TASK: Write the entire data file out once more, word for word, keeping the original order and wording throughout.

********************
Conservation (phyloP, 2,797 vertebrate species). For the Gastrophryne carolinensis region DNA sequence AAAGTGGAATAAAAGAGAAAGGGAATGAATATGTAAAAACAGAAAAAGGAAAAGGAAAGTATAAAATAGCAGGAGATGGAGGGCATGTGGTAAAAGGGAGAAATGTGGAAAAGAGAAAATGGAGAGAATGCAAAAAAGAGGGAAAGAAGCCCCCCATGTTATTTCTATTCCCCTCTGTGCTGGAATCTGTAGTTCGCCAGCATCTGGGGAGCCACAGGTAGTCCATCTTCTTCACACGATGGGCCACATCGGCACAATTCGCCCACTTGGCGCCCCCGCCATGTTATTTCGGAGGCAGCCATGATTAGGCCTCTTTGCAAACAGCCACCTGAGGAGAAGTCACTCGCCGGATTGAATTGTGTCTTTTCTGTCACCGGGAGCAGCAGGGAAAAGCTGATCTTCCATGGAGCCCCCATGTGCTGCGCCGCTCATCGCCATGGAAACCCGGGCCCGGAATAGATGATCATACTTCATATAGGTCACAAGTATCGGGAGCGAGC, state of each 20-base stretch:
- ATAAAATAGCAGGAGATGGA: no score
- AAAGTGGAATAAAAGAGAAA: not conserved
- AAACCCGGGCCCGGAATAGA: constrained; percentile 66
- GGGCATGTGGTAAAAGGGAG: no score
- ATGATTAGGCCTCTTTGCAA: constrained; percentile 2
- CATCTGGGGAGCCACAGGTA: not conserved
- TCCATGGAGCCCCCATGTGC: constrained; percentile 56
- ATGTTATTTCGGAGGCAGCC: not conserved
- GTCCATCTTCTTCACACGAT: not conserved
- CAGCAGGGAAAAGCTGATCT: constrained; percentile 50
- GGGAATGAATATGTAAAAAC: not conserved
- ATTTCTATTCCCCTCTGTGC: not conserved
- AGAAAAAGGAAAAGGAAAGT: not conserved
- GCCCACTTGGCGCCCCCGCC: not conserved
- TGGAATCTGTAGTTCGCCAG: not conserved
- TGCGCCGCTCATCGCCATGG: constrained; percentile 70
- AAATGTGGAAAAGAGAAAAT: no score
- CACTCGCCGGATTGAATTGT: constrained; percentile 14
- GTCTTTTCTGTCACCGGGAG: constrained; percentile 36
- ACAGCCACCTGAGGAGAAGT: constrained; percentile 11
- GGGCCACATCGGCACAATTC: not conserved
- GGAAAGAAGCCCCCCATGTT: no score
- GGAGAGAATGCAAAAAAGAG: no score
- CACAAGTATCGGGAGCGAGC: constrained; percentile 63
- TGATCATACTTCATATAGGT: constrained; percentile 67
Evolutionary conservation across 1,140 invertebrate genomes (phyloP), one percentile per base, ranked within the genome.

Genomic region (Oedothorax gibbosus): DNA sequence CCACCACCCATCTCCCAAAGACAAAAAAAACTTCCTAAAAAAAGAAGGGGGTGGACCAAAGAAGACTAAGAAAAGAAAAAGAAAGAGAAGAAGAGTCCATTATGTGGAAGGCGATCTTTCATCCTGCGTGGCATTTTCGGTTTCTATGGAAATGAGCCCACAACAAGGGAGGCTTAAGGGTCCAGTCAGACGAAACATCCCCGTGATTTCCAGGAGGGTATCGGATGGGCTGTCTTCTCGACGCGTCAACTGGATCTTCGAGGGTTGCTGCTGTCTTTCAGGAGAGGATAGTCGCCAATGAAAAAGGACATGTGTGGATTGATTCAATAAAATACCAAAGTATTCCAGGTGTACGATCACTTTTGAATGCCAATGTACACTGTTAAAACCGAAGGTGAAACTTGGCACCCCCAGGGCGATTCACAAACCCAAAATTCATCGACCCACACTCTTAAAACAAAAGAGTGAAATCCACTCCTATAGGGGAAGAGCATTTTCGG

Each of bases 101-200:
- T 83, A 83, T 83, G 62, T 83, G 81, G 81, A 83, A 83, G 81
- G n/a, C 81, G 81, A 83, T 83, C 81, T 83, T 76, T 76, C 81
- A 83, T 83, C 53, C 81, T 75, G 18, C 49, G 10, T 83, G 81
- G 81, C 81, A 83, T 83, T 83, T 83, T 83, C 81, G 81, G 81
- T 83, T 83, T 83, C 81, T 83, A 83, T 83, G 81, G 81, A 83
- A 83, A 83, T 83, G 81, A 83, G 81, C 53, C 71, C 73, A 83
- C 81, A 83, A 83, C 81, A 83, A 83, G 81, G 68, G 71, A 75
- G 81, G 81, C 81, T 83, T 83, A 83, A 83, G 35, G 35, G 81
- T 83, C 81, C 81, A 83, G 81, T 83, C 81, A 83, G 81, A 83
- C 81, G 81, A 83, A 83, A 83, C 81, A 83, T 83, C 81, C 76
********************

Conservation (phyloP, 2,797 vertebrate species). For the Gastrophryne carolinensis region DNA sequence AAAGTGGAATAAAAGAGAAAGGGAATGAATATGTAAAAACAGAAAAAGGAAAAGGAAAGTATAAAATAGCAGGAGATGGAGGGCATGTGGTAAAAGGGAGAAATGTGGAAAAGAGAAAATGGAGAGAATGCAAAAAAGAGGGAAAGAAGCCCCCCATGTTATTTCTATTCCCCTCTGTGCTGGAATCTGTAGTTCGCCAGCATCTGGGGAGCCACAGGTAGTCCATCTTCTTCACACGATGGGCCACATCGGCACAATTCGCCCACTTGGCGCCCCCGCCATGTTATTTCGGAGGCAGCCATGATTAGGCCTCTTTGCAAACAGCCACCTGAGGAGAAGTCACTCGCCGGATTGAATTGTGTCTTTTCTGTCACCGGGAGCAGCAGGGAAAAGCTGATCTTCCATGGAGCCCCCATGTGCTGCGCCGCTCATCGCCATGGAAACCCGGGCCCGGAATAGATGATCATACTTCATATAGGTCACAAGTATCGGGAGCGAGC, state of each 20-base stretch:
- ATAAAATAGCAGGAGATGGA: no score
- AAAGTGGAATAAAAGAGAAA: not conserved
- AAACCCGGGCCCGGAATAGA: constrained; percentile 66
- GGGCATGTGGTAAAAGGGAG: no score
- ATGATTAGGCCTCTTTGCAA: constrained; percentile 2
- CATCTGGGGAGCCACAGGTA: not conserved
- TCCATGGAGCCCCCATGTGC: constrained; percentile 56
- ATGTTATTTCGGAGGCAGCC: not conserved
- GTCCATCTTCTTCACACGAT: not conserved
- CAGCAGGGAAAAGCTGATCT: constrained; percentile 50
- GGGAATGAATATGTAAAAAC: not conserved
- ATTTCTATTCCCCTCTGTGC: not conserved
- AGAAAAAGGAAAAGGAAAGT: not conserved
- GCCCACTTGGCGCCCCCGCC: not conserved
- TGGAATCTGTAGTTCGCCAG: not conserved
- TGCGCCGCTCATCGCCATGG: constrained; percentile 70
- AAATGTGGAAAAGAGAAAAT: no score
- CACTCGCCGGATTGAATTGT: constrained; percentile 14
- GTCTTTTCTGTCACCGGGAG: constrained; percentile 36
- ACAGCCACCTGAGGAGAAGT: constrained; percentile 11
- GGGCCACATCGGCACAATTC: not conserved
- GGAAAGAAGCCCCCCATGTT: no score
- GGAGAGAATGCAAAAAAGAG: no score
- CACAAGTATCGGGAGCGAGC: constrained; percentile 63
- TGATCATACTTCATATAGGT: constrained; percentile 67
Evolutionary conservation across 1,140 invertebrate genomes (phyloP), one percentile per base, ranked within the genome.

Genomic region (Oedothorax gibbosus): DNA sequence CCACCACCCATCTCCCAAAGACAAAAAAAACTTCCTAAAAAAAGAAGGGGGTGGACCAAAGAAGACTAAGAAAAGAAAAAGAAAGAGAAGAAGAGTCCATTATGTGGAAGGCGATCTTTCATCCTGCGTGGCATTTTCGGTTTCTATGGAAATGAGCCCACAACAAGGGAGGCTTAAGGGTCCAGTCAGACGAAACATCCCCGTGATTTCCAGGAGGGTATCGGATGGGCTGTCTTCTCGACGCGTCAACTGGATCTTCGAGGGTTGCTGCTGTCTTTCAGGAGAGGATAGTCGCCAATGAAAAAGGACATGTGTGGATTGATTCAATAAAATACCAAAGTATTCCAGGTGTACGATCACTTTTGAATGCCAATGTACACTGTTAAAACCGAAGGTGAAACTTGGCACCCCCAGGGCGATTCACAAACCCAAAATTCATCGACCCACACTCTTAAAACAAAAGAGTGAAATCCACTCCTATAGGGGAAGAGCATTTTCGG

Each of bases 101-200:
- T 83, A 83, T 83, G 62, T 83, G 81, G 81, A 83, A 83, G 81
- G n/a, C 81, G 81, A 83, T 83, C 81, T 83, T 76, T 76, C 81
- A 83, T 83, C 53, C 81, T 75, G 18, C 49, G 10, T 83, G 81
- G 81, C 81, A 83, T 83, T 83, T 83, T 83, C 81, G 81, G 81
- T 83, T 83, T 83, C 81, T 83, A 83, T 83, G 81, G 81, A 83
- A 83, A 83, T 83, G 81, A 83, G 81, C 53, C 71, C 73, A 83
- C 81, A 83, A 83, C 81, A 83, A 83, G 81, G 68, G 71, A 75
- G 81, G 81, C 81, T 83, T 83, A 83, A 83, G 35, G 35, G 81
- T 83, C 81, C 81, A 83, G 81, T 83, C 81, A 83, G 81, A 83
- C 81, G 81, A 83, A 83, A 83, C 81, A 83, T 83, C 81, C 76